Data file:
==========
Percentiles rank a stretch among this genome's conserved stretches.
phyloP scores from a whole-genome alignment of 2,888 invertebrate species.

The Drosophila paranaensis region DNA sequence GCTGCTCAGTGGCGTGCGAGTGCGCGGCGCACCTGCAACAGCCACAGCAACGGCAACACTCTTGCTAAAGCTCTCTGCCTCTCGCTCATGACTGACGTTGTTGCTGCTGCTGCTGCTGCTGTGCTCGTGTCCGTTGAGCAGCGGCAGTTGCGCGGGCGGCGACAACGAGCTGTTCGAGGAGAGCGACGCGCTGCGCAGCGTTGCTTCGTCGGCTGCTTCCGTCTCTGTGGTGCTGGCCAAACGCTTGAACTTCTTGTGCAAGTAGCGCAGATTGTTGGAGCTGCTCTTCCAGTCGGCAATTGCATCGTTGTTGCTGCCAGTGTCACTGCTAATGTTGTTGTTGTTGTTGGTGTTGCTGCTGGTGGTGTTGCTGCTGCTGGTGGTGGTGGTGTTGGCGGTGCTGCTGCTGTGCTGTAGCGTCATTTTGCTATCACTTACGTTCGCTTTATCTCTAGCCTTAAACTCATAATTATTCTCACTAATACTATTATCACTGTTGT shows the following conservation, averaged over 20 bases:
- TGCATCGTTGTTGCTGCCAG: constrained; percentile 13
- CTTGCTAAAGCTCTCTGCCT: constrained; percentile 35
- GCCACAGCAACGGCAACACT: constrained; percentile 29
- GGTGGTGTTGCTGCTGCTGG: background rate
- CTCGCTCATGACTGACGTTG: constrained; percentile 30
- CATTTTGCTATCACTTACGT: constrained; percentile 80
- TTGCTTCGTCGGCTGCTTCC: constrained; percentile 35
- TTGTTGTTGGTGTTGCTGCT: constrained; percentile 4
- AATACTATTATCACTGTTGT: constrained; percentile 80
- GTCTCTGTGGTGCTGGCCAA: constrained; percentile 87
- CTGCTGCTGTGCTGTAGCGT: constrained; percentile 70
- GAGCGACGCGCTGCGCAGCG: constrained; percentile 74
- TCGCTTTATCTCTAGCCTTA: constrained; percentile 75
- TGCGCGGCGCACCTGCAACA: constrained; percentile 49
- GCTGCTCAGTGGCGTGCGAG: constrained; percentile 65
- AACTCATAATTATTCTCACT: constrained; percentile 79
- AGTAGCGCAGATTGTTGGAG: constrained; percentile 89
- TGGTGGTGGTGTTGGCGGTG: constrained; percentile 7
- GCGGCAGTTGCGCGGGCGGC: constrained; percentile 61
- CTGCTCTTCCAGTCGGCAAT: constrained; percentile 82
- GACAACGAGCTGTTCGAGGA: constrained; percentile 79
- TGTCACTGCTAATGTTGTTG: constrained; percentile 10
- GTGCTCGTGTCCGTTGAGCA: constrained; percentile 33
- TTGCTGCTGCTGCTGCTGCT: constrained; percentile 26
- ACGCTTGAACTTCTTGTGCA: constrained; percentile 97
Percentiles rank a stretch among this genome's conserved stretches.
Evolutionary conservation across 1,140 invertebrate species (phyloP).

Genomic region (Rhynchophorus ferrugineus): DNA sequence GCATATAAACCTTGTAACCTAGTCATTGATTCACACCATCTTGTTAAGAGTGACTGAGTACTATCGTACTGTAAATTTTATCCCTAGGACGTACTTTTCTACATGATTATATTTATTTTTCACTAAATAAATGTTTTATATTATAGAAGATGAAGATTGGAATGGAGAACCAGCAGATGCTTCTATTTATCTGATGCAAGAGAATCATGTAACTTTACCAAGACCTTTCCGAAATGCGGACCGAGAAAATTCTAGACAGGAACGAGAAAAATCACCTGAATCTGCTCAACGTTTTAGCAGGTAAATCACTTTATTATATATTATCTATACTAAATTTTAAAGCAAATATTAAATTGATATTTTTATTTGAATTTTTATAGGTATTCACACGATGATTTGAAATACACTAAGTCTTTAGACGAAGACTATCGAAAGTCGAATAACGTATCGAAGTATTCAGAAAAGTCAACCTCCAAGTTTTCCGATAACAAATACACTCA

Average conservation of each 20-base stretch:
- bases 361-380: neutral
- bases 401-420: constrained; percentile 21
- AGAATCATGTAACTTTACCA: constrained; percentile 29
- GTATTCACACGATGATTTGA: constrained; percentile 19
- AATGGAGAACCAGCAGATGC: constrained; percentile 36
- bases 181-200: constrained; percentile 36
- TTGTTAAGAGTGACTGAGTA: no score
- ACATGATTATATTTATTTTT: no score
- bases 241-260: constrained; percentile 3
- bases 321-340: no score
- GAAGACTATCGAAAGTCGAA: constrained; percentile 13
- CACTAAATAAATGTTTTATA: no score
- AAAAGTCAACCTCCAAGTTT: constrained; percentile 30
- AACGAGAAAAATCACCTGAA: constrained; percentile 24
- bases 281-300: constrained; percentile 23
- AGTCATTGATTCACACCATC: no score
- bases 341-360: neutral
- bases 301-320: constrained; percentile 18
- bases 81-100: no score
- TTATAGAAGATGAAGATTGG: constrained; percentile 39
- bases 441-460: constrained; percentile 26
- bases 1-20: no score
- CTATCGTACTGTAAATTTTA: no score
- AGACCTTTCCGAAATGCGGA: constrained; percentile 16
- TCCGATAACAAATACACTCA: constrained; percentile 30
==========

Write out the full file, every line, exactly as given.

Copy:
Percentiles rank a stretch among this genome's conserved stretches.
phyloP scores from a whole-genome alignment of 2,888 invertebrate species.

The Drosophila paranaensis region DNA sequence GCTGCTCAGTGGCGTGCGAGTGCGCGGCGCACCTGCAACAGCCACAGCAACGGCAACACTCTTGCTAAAGCTCTCTGCCTCTCGCTCATGACTGACGTTGTTGCTGCTGCTGCTGCTGCTGTGCTCGTGTCCGTTGAGCAGCGGCAGTTGCGCGGGCGGCGACAACGAGCTGTTCGAGGAGAGCGACGCGCTGCGCAGCGTTGCTTCGTCGGCTGCTTCCGTCTCTGTGGTGCTGGCCAAACGCTTGAACTTCTTGTGCAAGTAGCGCAGATTGTTGGAGCTGCTCTTCCAGTCGGCAATTGCATCGTTGTTGCTGCCAGTGTCACTGCTAATGTTGTTGTTGTTGTTGGTGTTGCTGCTGGTGGTGTTGCTGCTGCTGGTGGTGGTGGTGTTGGCGGTGCTGCTGCTGTGCTGTAGCGTCATTTTGCTATCACTTACGTTCGCTTTATCTCTAGCCTTAAACTCATAATTATTCTCACTAATACTATTATCACTGTTGT shows the following conservation, averaged over 20 bases:
- TGCATCGTTGTTGCTGCCAG: constrained; percentile 13
- CTTGCTAAAGCTCTCTGCCT: constrained; percentile 35
- GCCACAGCAACGGCAACACT: constrained; percentile 29
- GGTGGTGTTGCTGCTGCTGG: background rate
- CTCGCTCATGACTGACGTTG: constrained; percentile 30
- CATTTTGCTATCACTTACGT: constrained; percentile 80
- TTGCTTCGTCGGCTGCTTCC: constrained; percentile 35
- TTGTTGTTGGTGTTGCTGCT: constrained; percentile 4
- AATACTATTATCACTGTTGT: constrained; percentile 80
- GTCTCTGTGGTGCTGGCCAA: constrained; percentile 87
- CTGCTGCTGTGCTGTAGCGT: constrained; percentile 70
- GAGCGACGCGCTGCGCAGCG: constrained; percentile 74
- TCGCTTTATCTCTAGCCTTA: constrained; percentile 75
- TGCGCGGCGCACCTGCAACA: constrained; percentile 49
- GCTGCTCAGTGGCGTGCGAG: constrained; percentile 65
- AACTCATAATTATTCTCACT: constrained; percentile 79
- AGTAGCGCAGATTGTTGGAG: constrained; percentile 89
- TGGTGGTGGTGTTGGCGGTG: constrained; percentile 7
- GCGGCAGTTGCGCGGGCGGC: constrained; percentile 61
- CTGCTCTTCCAGTCGGCAAT: constrained; percentile 82
- GACAACGAGCTGTTCGAGGA: constrained; percentile 79
- TGTCACTGCTAATGTTGTTG: constrained; percentile 10
- GTGCTCGTGTCCGTTGAGCA: constrained; percentile 33
- TTGCTGCTGCTGCTGCTGCT: constrained; percentile 26
- ACGCTTGAACTTCTTGTGCA: constrained; percentile 97
Percentiles rank a stretch among this genome's conserved stretches.
Evolutionary conservation across 1,140 invertebrate species (phyloP).

Genomic region (Rhynchophorus ferrugineus): DNA sequence GCATATAAACCTTGTAACCTAGTCATTGATTCACACCATCTTGTTAAGAGTGACTGAGTACTATCGTACTGTAAATTTTATCCCTAGGACGTACTTTTCTACATGATTATATTTATTTTTCACTAAATAAATGTTTTATATTATAGAAGATGAAGATTGGAATGGAGAACCAGCAGATGCTTCTATTTATCTGATGCAAGAGAATCATGTAACTTTACCAAGACCTTTCCGAAATGCGGACCGAGAAAATTCTAGACAGGAACGAGAAAAATCACCTGAATCTGCTCAACGTTTTAGCAGGTAAATCACTTTATTATATATTATCTATACTAAATTTTAAAGCAAATATTAAATTGATATTTTTATTTGAATTTTTATAGGTATTCACACGATGATTTGAAATACACTAAGTCTTTAGACGAAGACTATCGAAAGTCGAATAACGTATCGAAGTATTCAGAAAAGTCAACCTCCAAGTTTTCCGATAACAAATACACTCA

Average conservation of each 20-base stretch:
- bases 361-380: neutral
- bases 401-420: constrained; percentile 21
- AGAATCATGTAACTTTACCA: constrained; percentile 29
- GTATTCACACGATGATTTGA: constrained; percentile 19
- AATGGAGAACCAGCAGATGC: constrained; percentile 36
- bases 181-200: constrained; percentile 36
- TTGTTAAGAGTGACTGAGTA: no score
- ACATGATTATATTTATTTTT: no score
- bases 241-260: constrained; percentile 3
- bases 321-340: no score
- GAAGACTATCGAAAGTCGAA: constrained; percentile 13
- CACTAAATAAATGTTTTATA: no score
- AAAAGTCAACCTCCAAGTTT: constrained; percentile 30
- AACGAGAAAAATCACCTGAA: constrained; percentile 24
- bases 281-300: constrained; percentile 23
- AGTCATTGATTCACACCATC: no score
- bases 341-360: neutral
- bases 301-320: constrained; percentile 18
- bases 81-100: no score
- TTATAGAAGATGAAGATTGG: constrained; percentile 39
- bases 441-460: constrained; percentile 26
- bases 1-20: no score
- CTATCGTACTGTAAATTTTA: no score
- AGACCTTTCCGAAATGCGGA: constrained; percentile 16
- TCCGATAACAAATACACTCA: constrained; percentile 30